{Guest blog} Kansas Attorney General’s office adopts batterer intervention programs

Blue Cross and Blue Shield of Kansas is committed to supporting local and state initiatives for the prevention of domestic violence. We asked Dorthy Stucky Halley, LMSW, Director of the Victim Services Division of the Office of the Attorney General to share how Kansas Attorney General’s Office provides resources and services to those affected by domestic violence.

The Office of the Kansas Attorney General Victim Services Division addresses domestic violence in several ways. Grants are provided to nonprofit agencies statewide through the Protection from Abuse Fund, the Crime Victim Assistance Fund and the Crime Victim Assistance Fund for Child Abuse. These grant funds help grantees provide shelter, advocacy, hotline and related services to victims and their children. The Victim Services Division also provides an information and referral hotline, 1-800-828-9745, to provide resources to victims, advocates and other professionals to ensure victims are aware of their rights and receive quality services.

While efforts to protect and empower the victim are critical, these efforts fall short of stopping the violence. Those who batter don’t stop using violence when their victim gets away from them; instead, separation is the most dangerous time for domestic violence victims. It is common for those who batter to pester, harass, and terrorize victims to get them to return. If unsuccessful, they are likely to find a new partner and continue their battering behavior. Consequently, our efforts to create victim safety include efforts to change battering behavior.

In 2007, the Kansas Domestic Violence Fatality Review Board recommended that the attorney general’s office certify batterer intervention programs (BIPs) statewide, using the Essential Elements and Standards for Batterer Intervention Programs to set the certification requirements. These standards were developed through the collaborative efforts of state and local advocacy programs, BIPs and governmental entities over an extended period of time (1991-2007), and evolved with the inclusion of the most recent research to promote safety for the victim and perpetrator accountability. As the attorney general’s office began its role in certification, a Batterer Intervention Advisory Board was developed. Under the leadership of Drs. Curt and Christie Brungardt, this board met for the first time in April 2009, and took an active role in advising staff toward successful implementation of this endeavor, and informing policymakers on the related needs in our state. Under the leadership of this board, the state moved toward requiring programs to be certified in 2012. To ensure that offenders were properly assessed, the Kansas Domestic Violence Offender Assessment (KDVOA) was developed, and the use of this assessment tool is now statutorily required by all certified programs in Kansas.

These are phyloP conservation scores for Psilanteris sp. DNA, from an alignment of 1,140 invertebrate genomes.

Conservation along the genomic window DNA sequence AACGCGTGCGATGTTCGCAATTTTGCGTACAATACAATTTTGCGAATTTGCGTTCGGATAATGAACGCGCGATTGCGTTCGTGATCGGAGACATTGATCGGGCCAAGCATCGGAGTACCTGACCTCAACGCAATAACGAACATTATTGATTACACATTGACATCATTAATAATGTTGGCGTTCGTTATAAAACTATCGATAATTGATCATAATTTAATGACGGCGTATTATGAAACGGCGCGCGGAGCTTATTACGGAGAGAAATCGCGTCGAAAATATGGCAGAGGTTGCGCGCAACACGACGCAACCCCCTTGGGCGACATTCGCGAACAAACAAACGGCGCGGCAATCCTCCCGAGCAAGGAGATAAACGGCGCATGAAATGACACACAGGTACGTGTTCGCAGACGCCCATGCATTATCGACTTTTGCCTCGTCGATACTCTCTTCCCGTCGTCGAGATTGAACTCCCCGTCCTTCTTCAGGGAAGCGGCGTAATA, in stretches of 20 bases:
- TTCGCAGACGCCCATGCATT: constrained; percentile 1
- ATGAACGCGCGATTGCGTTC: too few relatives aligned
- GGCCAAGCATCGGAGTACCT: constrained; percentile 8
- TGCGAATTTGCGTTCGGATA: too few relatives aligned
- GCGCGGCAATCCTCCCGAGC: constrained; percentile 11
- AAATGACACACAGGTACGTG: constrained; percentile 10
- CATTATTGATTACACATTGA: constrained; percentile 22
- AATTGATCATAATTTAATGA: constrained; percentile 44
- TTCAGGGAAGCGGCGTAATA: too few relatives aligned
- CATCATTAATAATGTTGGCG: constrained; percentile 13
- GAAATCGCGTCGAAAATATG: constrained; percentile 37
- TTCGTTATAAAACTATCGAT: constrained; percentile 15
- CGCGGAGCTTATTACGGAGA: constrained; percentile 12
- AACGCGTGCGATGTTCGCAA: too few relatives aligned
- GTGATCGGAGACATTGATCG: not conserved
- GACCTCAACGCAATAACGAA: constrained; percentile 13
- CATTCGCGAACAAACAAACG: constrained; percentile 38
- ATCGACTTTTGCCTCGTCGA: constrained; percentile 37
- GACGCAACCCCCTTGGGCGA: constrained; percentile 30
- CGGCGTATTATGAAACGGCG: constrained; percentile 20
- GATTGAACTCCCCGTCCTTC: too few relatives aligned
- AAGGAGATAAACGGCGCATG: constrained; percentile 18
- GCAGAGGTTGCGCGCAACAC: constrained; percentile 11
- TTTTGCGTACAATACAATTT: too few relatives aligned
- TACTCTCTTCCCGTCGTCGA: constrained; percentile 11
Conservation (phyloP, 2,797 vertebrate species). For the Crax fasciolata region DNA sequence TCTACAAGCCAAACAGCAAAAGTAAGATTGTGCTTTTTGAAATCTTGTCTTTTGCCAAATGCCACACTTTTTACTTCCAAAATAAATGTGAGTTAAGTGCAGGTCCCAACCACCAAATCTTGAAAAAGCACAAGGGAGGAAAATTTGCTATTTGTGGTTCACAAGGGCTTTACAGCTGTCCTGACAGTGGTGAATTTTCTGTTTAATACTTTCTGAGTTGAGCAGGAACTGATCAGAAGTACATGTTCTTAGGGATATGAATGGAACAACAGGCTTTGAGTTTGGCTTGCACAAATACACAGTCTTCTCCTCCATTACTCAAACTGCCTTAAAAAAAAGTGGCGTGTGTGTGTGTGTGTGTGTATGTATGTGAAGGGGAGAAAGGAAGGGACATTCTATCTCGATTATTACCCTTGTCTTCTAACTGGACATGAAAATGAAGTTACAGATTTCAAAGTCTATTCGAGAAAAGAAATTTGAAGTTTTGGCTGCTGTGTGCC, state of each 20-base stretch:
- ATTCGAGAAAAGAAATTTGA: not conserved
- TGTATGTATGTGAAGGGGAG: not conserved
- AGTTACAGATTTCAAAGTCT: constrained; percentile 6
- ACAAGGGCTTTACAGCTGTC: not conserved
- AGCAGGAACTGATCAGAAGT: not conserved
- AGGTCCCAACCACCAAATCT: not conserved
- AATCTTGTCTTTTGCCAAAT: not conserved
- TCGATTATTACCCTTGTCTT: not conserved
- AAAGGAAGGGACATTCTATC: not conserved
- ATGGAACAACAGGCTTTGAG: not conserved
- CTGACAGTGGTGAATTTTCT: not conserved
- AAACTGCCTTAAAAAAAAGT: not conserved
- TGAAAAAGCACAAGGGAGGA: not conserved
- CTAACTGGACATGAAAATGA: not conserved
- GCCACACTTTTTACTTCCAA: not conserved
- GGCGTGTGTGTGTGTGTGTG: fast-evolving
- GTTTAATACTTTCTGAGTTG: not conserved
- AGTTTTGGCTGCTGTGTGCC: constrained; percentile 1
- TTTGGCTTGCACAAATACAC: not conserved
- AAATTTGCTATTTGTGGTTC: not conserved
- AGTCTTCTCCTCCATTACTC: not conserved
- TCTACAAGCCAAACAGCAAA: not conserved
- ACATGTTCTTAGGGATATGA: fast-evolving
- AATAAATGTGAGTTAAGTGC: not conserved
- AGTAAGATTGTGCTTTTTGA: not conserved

It became increasingly important to explore the effectiveness of these certified programs. In 2015, through a joint effort by the Batterer Intervention Program Advisory Board, the Office of the Attorney General, and the Office of Judicial Administration, the records of all of those who completed the program in 2012 from six certified programs were examined. Results showed that 90% did not have another protection order against them, and 88% were not charged with another “person” crime since their completion. This reduction in recidivism was encouraging.

Since then, Kansas continues to move forward in improving its certified BIPs. The Batterer Intervention Program Advisory Board, under the new and capable leadership of Marlou Wegener, has been instrumental in examining some of the challenges for BIPs in the critical areas of funding and communication and has formed subcommittees to support these efforts. Another committee is reviewing the KDVOA to make necessary adjustments.

Kansas currently has 40 BIPs that are certified through the attorney general’s office BIP Unit, covering the vast majority of judicial districts statewide. These programs offer the key to a change from violent behavior to nonviolence. While not all who batter will change, BIPs offer an opportunity that has led to many success stories throughout Kansas.

Dorthy Stucky Halley, LMSW, has been Director of the Victim Services Division of the Office of the Attorney General since this division’s inception in 2007. She led the state efforts to develop standards and certify batterer intervention programs throughout Kansas. Halley has served victims in various capacities since 1986.

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